While IBS affects mostly women, Lackner said this study is noteworthy because 20 percent of the patients were male, many of whom are themselves reluctant to seek help. "These men are more likely to reach out for help if they can access treatment that is brief and home-based," he said.
The treatment consists of a form of cognitive behavioral therapy (CBT) that teaches practical skills for controlling gastrointestinal symptoms, either during 10 clinic visits, or four clinic sessions in conjunction with self-study materials developed by Lackner in a previous NIH grant. Both CBT treatments focused on information on brain-gut interactions, self-monitoring of symptoms, triggers and consequences, worry control, muscle relaxation and flexible problem-solving.
"The treatment is based on cutting-edge research that shows that brain-gut connection is a two-way street," Lackner explained. "Our research shows that patients can learn ways to recalibrate these brain-gut interactions in a way that brings them significant symptom improvement that has eluded them through medical treatments."
Physicians and patients agree on improvement
Physicians and patients agree on improvement
Lackner added that the study's strength is underscored by the fact that both patients and the gastroenterologists, who evaluated patients and were unaware of which treatment patients were assigned, reported similar rates of symptom improvement as patients.
"One measure of the strength of clinical-trial findings is when two data sources report similar data about an endpoint," he explained. "In our study, there was striking similarity between the treatment response reported by patients and 'blind' assessors. This pattern of agreement from patients and physicians shows that we see very real, substantial and enduring improvement in GI symptoms immediately after treatment ends and many months later."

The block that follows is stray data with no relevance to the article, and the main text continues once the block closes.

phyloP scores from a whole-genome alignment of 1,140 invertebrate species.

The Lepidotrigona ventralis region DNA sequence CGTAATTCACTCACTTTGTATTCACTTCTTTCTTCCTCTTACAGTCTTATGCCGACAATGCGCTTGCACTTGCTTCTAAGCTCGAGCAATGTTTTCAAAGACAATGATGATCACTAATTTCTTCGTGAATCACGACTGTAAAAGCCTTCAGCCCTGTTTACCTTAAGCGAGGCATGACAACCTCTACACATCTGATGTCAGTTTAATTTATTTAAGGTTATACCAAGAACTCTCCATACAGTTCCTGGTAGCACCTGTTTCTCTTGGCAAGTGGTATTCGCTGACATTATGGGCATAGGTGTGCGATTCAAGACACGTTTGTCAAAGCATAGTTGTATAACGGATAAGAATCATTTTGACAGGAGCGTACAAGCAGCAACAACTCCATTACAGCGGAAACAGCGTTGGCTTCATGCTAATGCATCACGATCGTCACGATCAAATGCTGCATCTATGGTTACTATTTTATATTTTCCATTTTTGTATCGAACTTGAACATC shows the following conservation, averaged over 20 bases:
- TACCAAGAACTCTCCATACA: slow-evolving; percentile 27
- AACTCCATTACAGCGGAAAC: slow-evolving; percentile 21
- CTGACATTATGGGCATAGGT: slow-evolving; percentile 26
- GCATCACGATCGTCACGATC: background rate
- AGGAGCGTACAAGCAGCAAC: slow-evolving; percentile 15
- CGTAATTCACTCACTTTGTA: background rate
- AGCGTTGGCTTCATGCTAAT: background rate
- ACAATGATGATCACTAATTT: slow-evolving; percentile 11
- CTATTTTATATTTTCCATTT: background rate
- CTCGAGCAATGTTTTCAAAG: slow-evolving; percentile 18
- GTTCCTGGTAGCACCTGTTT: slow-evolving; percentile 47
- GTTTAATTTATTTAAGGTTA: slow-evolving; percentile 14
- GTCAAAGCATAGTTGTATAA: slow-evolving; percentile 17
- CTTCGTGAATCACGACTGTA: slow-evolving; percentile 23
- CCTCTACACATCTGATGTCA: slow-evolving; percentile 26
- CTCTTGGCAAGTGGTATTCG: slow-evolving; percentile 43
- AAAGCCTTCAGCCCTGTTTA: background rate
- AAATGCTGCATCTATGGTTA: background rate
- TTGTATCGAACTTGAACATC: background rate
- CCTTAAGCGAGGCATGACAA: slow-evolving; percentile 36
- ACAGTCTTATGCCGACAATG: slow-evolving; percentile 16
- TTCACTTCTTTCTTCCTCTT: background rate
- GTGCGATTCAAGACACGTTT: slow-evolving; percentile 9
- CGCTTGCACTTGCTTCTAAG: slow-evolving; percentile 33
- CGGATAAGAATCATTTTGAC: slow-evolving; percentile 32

The research holds special interest for Emeran Mayer, MD, PhD, professor in the David Geffen School of Medicine at UCLA and executive director of the G. Oppenheimer Center for Neurobiology of Stress and Resilience, an internationally known expert on the interactions between the digestive and nervous systems and women's health.
"This study clearly established the clinical value of a mind-based intervention for IBS," said Mayer. "The success of this research shows that this should be offered to patients not as a last resort but as a safe and effective first or second-line therapy. It's very different from the pharmaceutical model where you are searching for magic-bullet medications. With current medications, you cannot treat the whole patient. The medications can improve their bowel habits, but it's not a complete treatment for the patient with IBS."
Lackner oversaw the training of clinicians who work with Mayer at UCLA on the UB program. The two have been building on this work with a groundbreaking study of how the microbiome of IBS patients influences their response to cognitive behavioral therapy. The collaborative work is jointly funded by a $2.3 million NIH grant to UCLA, the lead institution, and UB. Results from that study are forthcoming.